X (ti )− X (ti−1)

=

∫ ti

ti−1

[b(X (ti−1)) +

∫ s

ti−1

(bb′ +

12

b′′σ2)

(Xr )dr

+

∫ s

ti−1

(σb′) (Xr )dBr

]ds

+

∫ ti

ti−1

[σ(X (ti−1)) +

∫ s

ti−1

(bσ′ +

12σ′′σ2

)(Xr )dr

+

∫ s

ti−1

(σσ′) (Xr )dBr

]dBs

= b(X (ti−1))Tn

+ σ(X (ti−1))∆Bi +

∫ ti

ti−1

(∫ s

ti−1

(σσ′) (Xr )dBr

)dBs + Ri,n,

where the term Ri,n is of lower order.

David Nualart (Kansas University) July 2016 27 / 54

This double stochastic integral can also be approximated by

(σσ′) (X (ti−1))

∫ ti

ti−1

(∫ s

ti−1

dBr

)dBs.

The rules of Ito stochastic calculus lead to∫ ti

ti−1

(∫ s

ti−1

dBr

)dBs =

∫ ti

ti−1

(Bs − Bti−1

)dBs

=12

(B2

ti − B2ti−1

)− Bti−1

(Bti − Bti−1

)− T

2n

=12

[(∆Bi )

2 − Tn

].

David Nualart (Kansas University) July 2016 28 / 54

The Milstein’s method consists in the recursive scheme :

X (n)(ti ) = X (n)(ti−1) + b(X (n)(ti−1))Tn

+ σ(X (n)(ti−1)) ∆Bi

+12

(σσ′) (X (n)(ti−1))

[(∆Bi )

2 − Tn

].

One can show that the error is of order Tn , that is,√

E[(

XT − X (n)T

)2]≤ C

Tn.

David Nualart (Kansas University) July 2016 29 / 54

Proposition (Yamada-Watanabe ’71)Consider the 1-dimensional SDE

dXt = b(t ,Xt ) + σ(t ,Xt )dBt ,

where the coefficients have linear growth and satisfy

|b(t , x)− b(t , y)| ≤ K |x − y ||σ(t , x)− σ(t , y)| ≤ h(|x − y |),

with h : [0,∞)→ [0,∞) is strictly increasing, h(0) = 0 and∫ ε

0h−2(x)dx =∞, ∀ε > 0.

Then strong uniqueness holds.

Example : σ(x) = |x |α with α ≥ 12 (Girsanov ’62).

David Nualart (Kansas University) July 2016 30 / 54

Proof in the case b = 0, σ(x) = |x |α, α ∈ ( 12 ,1] :

Let X and X be two solutions with the same initial condition. ThenY = X − X satisfies

Yt =

∫ t

0

[|Xs|α − |Xs|α

]dBs.

Applying Ito’s formula to ψn(x) such that ψ′′(x) = n1[− 1n ,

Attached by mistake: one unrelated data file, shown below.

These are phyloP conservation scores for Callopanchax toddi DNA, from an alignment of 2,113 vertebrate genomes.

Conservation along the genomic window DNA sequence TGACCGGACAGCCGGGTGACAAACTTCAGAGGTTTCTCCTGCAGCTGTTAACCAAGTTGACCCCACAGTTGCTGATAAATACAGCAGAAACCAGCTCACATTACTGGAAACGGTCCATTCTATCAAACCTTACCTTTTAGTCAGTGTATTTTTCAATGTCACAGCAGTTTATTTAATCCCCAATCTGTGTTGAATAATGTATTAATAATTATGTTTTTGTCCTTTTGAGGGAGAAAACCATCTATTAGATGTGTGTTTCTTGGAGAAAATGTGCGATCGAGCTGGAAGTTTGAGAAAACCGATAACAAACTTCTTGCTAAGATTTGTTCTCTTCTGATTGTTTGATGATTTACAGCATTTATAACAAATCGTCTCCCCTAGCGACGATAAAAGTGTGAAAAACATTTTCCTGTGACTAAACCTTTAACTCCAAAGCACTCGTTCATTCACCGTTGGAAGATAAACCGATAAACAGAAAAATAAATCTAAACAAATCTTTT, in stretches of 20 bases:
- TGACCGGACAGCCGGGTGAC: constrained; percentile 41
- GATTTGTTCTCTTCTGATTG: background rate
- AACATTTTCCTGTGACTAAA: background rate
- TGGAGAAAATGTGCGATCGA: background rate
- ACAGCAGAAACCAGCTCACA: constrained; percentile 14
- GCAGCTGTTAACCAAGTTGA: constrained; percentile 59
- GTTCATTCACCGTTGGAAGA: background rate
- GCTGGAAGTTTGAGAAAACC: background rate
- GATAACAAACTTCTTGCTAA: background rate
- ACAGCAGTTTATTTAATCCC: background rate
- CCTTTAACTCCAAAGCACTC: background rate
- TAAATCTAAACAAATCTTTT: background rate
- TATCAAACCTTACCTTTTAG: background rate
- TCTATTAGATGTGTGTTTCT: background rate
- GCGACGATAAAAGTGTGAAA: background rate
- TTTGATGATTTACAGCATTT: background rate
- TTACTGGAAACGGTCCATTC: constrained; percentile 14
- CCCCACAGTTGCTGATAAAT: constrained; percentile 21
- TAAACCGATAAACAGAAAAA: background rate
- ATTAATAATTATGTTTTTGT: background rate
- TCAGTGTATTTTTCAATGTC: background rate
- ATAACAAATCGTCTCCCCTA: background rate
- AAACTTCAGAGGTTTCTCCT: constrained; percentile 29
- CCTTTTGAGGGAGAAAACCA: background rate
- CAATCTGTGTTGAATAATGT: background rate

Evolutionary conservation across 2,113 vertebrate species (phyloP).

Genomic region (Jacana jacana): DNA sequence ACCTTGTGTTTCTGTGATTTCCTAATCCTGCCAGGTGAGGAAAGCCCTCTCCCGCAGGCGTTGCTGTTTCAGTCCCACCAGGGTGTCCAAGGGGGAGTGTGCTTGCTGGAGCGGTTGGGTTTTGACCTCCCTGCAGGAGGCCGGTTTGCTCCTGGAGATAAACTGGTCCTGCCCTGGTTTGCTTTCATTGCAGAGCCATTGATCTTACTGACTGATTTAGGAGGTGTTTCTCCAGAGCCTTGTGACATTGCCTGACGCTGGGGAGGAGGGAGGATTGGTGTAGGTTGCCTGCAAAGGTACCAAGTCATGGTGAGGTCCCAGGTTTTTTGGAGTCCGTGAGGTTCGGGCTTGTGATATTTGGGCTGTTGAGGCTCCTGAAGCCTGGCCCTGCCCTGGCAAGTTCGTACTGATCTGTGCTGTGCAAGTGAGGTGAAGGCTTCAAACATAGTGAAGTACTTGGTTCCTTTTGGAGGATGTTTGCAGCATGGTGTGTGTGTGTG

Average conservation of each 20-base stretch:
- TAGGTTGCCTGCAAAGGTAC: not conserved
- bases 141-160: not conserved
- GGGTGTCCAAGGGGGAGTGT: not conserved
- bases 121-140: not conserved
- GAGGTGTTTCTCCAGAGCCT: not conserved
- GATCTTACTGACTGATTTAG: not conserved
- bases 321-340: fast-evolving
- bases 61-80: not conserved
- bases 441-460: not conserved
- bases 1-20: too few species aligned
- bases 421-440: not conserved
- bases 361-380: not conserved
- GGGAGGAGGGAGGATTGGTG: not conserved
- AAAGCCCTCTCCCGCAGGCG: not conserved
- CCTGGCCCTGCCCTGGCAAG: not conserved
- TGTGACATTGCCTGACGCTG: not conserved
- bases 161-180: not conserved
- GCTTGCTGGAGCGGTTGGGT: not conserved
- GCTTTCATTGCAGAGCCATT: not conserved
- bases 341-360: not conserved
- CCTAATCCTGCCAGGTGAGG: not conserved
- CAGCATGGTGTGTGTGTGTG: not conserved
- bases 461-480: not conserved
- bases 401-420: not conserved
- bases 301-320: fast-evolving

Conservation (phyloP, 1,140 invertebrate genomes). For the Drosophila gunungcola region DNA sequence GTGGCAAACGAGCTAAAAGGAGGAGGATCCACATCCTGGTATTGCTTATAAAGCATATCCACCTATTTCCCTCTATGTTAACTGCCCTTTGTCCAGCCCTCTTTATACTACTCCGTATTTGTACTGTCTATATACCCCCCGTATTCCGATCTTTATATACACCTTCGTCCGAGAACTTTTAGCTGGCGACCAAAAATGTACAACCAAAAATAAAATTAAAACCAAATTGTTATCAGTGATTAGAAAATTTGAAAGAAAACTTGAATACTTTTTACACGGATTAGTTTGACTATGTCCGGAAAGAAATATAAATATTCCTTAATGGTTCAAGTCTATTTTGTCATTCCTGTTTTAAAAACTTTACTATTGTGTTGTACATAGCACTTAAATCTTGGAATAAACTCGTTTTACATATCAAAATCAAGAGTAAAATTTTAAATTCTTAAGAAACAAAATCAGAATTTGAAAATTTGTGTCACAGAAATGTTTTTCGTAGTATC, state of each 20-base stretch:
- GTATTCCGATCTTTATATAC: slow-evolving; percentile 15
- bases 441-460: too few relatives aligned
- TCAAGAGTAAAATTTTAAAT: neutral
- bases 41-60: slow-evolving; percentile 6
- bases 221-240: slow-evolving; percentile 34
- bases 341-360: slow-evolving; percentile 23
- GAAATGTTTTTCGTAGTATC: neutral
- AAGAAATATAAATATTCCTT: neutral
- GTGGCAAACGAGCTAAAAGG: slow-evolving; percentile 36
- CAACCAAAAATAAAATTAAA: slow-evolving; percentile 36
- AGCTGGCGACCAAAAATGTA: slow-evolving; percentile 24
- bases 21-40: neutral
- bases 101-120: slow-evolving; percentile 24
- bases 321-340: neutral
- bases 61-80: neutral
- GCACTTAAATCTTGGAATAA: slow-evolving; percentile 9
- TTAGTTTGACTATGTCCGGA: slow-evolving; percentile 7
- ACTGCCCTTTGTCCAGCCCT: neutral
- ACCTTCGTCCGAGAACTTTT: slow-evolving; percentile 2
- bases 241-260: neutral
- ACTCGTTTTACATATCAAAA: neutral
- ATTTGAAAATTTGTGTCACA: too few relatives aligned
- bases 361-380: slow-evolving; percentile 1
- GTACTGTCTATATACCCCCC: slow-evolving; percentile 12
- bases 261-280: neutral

1n ]

(x), yields

E [ψn(Yt )] =n2

E

[∫ t

01[− 1

n ,1n ]

(Ys)[|Xs|α − |Xs|α

]2ds

].

which implies

E [ψn(Yt )] ≤ n2

E

[∫ t

01[− 1

n ,1n ]

(Ys)|Ys|2αds

]≤ t

2n1−2α → 0.

Therefore, E [|Yt |] = 0.

David Nualart (Kansas University) July 2016 31 / 54

Weak solutions

DefinitionA weak solution is a triple (X ,B), (Ω,F ,P) and Ft , such that :

(i) Ft is a filtration in a probability space (Ω,F ,P), right-continuous andcontaining all P-null sets.

(ii) Xt is a continuous m-dimensional adapted process and Bt is anFt -Brownian motion on Rd .

(iii) Equation (1) is satisfied.

The filtration Ft may not be the augmentation of the filtration generatedby B and the initial condition.

David Nualart (Kansas University) July 2016 32 / 54

Example :

Consider the SDE

Xt =

∫ t

0sgn(Xs)dBs

where sgn(x) = 1(0,∞)(x)− 1(−∞,0](t).

One can construct a weak solution by choosing a Brownian motion Xtand

Bs =

∫ t

0sgn(Xs)dXs.

In this case, strong uniqueness does not hold, but there is uniqueness inlaw of all weak solutions.

The filtration generated by Xt is strictly larger than the filtrationgenerated by Bt (which is the filtration generated by |Xt |).

David Nualart (Kansas University) July 2016 33 / 54

PropositionConsider the SDE

dXt = b(t ,Xt )dt + dBt , t ∈ [0,T ]

where Bt is a d-dimensional Brownian motion and b : [0,T ]× Rd → Rd

satisfies‖b(t , x)‖ ≤ K (1 + ‖x‖).

Then there is a weak solution for any initial distribution µ.

David Nualart (Kansas University) July 2016 34 / 54

Proof :

To simplify we assume that the initial condition is constant ξ = x .

By Girsanov theorem, if Xt is a Brownian motion starting from x , theprocess

Bt = Xt − x −∫ t

0b(s,Xs)ds

is a Brownian motion starting from zero under the probability Q such that

ZT =dQdP

= exp

d∑

j=1

∫ T

0bj (s,Xs)dX j

s −12

∫ T

0‖b(s,Xs)‖2ds

.

David Nualart (Kansas University) July 2016 35 / 54

For each t ≥ 0, consider the second-order differential operator

Lt f =12

m∑i,k=1

aik∂2f

∂xi∂xk+

m∑i=1

bi∂f∂xi

,

where aik =∑d

j=1 σijσkj .

PropositionLet (X ,B), (Ω,F ,P), Ft , be a weak solution to equation (1). Then, for anyf ∈ C1,2([0,∞)× Rm), the process